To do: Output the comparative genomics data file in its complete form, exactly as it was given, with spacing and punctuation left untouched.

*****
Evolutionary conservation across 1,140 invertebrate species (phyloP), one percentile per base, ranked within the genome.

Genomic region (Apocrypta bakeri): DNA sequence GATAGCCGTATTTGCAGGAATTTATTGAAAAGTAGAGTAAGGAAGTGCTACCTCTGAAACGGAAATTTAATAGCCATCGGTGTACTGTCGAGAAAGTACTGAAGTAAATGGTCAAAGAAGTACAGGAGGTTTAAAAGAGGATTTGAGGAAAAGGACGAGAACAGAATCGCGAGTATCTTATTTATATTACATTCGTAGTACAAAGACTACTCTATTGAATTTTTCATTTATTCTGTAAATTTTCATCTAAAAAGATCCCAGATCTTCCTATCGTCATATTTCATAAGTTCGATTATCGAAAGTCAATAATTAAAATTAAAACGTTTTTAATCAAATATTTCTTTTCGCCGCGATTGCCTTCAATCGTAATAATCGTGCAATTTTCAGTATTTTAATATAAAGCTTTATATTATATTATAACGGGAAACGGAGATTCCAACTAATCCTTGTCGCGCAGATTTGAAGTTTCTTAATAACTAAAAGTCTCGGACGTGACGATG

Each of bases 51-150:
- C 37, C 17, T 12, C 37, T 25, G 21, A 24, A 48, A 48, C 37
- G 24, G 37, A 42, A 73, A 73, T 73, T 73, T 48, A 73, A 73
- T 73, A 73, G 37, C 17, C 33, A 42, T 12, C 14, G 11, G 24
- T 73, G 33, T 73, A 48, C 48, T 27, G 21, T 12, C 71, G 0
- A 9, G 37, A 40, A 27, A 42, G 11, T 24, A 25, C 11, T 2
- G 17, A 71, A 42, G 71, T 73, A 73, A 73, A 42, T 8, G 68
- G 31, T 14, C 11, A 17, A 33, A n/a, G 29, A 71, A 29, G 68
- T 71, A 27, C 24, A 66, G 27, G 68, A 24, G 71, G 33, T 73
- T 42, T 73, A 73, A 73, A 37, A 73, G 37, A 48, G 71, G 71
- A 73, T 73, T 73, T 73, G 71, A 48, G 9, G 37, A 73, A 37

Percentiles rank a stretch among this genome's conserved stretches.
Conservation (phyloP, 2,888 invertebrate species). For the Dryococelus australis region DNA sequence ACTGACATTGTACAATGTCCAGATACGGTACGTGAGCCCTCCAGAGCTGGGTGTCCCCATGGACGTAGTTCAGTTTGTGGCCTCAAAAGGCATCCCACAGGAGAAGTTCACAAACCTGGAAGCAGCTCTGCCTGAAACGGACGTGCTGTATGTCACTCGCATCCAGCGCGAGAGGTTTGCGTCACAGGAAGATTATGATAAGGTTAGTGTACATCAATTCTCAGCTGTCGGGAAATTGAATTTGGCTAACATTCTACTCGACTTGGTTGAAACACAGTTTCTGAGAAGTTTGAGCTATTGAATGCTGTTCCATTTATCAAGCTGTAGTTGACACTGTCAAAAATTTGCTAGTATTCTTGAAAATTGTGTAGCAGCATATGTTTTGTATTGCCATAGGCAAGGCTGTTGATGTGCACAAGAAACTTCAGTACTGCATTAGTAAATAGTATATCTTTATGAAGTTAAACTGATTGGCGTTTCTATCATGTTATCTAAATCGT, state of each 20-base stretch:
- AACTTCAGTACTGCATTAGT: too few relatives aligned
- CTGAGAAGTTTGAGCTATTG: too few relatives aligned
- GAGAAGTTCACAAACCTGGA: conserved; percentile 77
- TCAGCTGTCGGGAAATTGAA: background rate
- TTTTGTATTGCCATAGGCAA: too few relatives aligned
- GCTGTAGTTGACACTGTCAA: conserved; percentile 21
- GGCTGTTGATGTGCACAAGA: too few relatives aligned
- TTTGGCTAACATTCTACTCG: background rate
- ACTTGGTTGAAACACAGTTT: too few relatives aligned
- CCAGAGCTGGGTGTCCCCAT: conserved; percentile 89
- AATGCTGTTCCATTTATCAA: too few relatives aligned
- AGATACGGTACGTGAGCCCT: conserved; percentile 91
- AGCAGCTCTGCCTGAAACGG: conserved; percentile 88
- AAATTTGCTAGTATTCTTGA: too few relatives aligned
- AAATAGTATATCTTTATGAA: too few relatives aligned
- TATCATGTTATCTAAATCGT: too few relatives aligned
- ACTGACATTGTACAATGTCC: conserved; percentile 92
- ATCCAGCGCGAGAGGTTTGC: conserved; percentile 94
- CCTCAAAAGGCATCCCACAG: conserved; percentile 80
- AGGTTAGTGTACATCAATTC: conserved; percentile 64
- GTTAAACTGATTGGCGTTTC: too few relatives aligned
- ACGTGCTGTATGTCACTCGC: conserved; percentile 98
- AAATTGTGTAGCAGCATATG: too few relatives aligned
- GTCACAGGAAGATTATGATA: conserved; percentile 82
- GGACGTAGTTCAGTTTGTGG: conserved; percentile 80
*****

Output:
Evolutionary conservation across 1,140 invertebrate species (phyloP), one percentile per base, ranked within the genome.

Genomic region (Apocrypta bakeri): DNA sequence GATAGCCGTATTTGCAGGAATTTATTGAAAAGTAGAGTAAGGAAGTGCTACCTCTGAAACGGAAATTTAATAGCCATCGGTGTACTGTCGAGAAAGTACTGAAGTAAATGGTCAAAGAAGTACAGGAGGTTTAAAAGAGGATTTGAGGAAAAGGACGAGAACAGAATCGCGAGTATCTTATTTATATTACATTCGTAGTACAAAGACTACTCTATTGAATTTTTCATTTATTCTGTAAATTTTCATCTAAAAAGATCCCAGATCTTCCTATCGTCATATTTCATAAGTTCGATTATCGAAAGTCAATAATTAAAATTAAAACGTTTTTAATCAAATATTTCTTTTCGCCGCGATTGCCTTCAATCGTAATAATCGTGCAATTTTCAGTATTTTAATATAAAGCTTTATATTATATTATAACGGGAAACGGAGATTCCAACTAATCCTTGTCGCGCAGATTTGAAGTTTCTTAATAACTAAAAGTCTCGGACGTGACGATG

Each of bases 51-150:
- C 37, C 17, T 12, C 37, T 25, G 21, A 24, A 48, A 48, C 37
- G 24, G 37, A 42, A 73, A 73, T 73, T 73, T 48, A 73, A 73
- T 73, A 73, G 37, C 17, C 33, A 42, T 12, C 14, G 11, G 24
- T 73, G 33, T 73, A 48, C 48, T 27, G 21, T 12, C 71, G 0
- A 9, G 37, A 40, A 27, A 42, G 11, T 24, A 25, C 11, T 2
- G 17, A 71, A 42, G 71, T 73, A 73, A 73, A 42, T 8, G 68
- G 31, T 14, C 11, A 17, A 33, A n/a, G 29, A 71, A 29, G 68
- T 71, A 27, C 24, A 66, G 27, G 68, A 24, G 71, G 33, T 73
- T 42, T 73, A 73, A 73, A 37, A 73, G 37, A 48, G 71, G 71
- A 73, T 73, T 73, T 73, G 71, A 48, G 9, G 37, A 73, A 37

Percentiles rank a stretch among this genome's conserved stretches.
Conservation (phyloP, 2,888 invertebrate species). For the Dryococelus australis region DNA sequence ACTGACATTGTACAATGTCCAGATACGGTACGTGAGCCCTCCAGAGCTGGGTGTCCCCATGGACGTAGTTCAGTTTGTGGCCTCAAAAGGCATCCCACAGGAGAAGTTCACAAACCTGGAAGCAGCTCTGCCTGAAACGGACGTGCTGTATGTCACTCGCATCCAGCGCGAGAGGTTTGCGTCACAGGAAGATTATGATAAGGTTAGTGTACATCAATTCTCAGCTGTCGGGAAATTGAATTTGGCTAACATTCTACTCGACTTGGTTGAAACACAGTTTCTGAGAAGTTTGAGCTATTGAATGCTGTTCCATTTATCAAGCTGTAGTTGACACTGTCAAAAATTTGCTAGTATTCTTGAAAATTGTGTAGCAGCATATGTTTTGTATTGCCATAGGCAAGGCTGTTGATGTGCACAAGAAACTTCAGTACTGCATTAGTAAATAGTATATCTTTATGAAGTTAAACTGATTGGCGTTTCTATCATGTTATCTAAATCGT, state of each 20-base stretch:
- AACTTCAGTACTGCATTAGT: too few relatives aligned
- CTGAGAAGTTTGAGCTATTG: too few relatives aligned
- GAGAAGTTCACAAACCTGGA: conserved; percentile 77
- TCAGCTGTCGGGAAATTGAA: background rate
- TTTTGTATTGCCATAGGCAA: too few relatives aligned
- GCTGTAGTTGACACTGTCAA: conserved; percentile 21
- GGCTGTTGATGTGCACAAGA: too few relatives aligned
- TTTGGCTAACATTCTACTCG: background rate
- ACTTGGTTGAAACACAGTTT: too few relatives aligned
- CCAGAGCTGGGTGTCCCCAT: conserved; percentile 89
- AATGCTGTTCCATTTATCAA: too few relatives aligned
- AGATACGGTACGTGAGCCCT: conserved; percentile 91
- AGCAGCTCTGCCTGAAACGG: conserved; percentile 88
- AAATTTGCTAGTATTCTTGA: too few relatives aligned
- AAATAGTATATCTTTATGAA: too few relatives aligned
- TATCATGTTATCTAAATCGT: too few relatives aligned
- ACTGACATTGTACAATGTCC: conserved; percentile 92
- ATCCAGCGCGAGAGGTTTGC: conserved; percentile 94
- CCTCAAAAGGCATCCCACAG: conserved; percentile 80
- AGGTTAGTGTACATCAATTC: conserved; percentile 64
- GTTAAACTGATTGGCGTTTC: too few relatives aligned
- ACGTGCTGTATGTCACTCGC: conserved; percentile 98
- AAATTGTGTAGCAGCATATG: too few relatives aligned
- GTCACAGGAAGATTATGATA: conserved; percentile 82
- GGACGTAGTTCAGTTTGTGG: conserved; percentile 80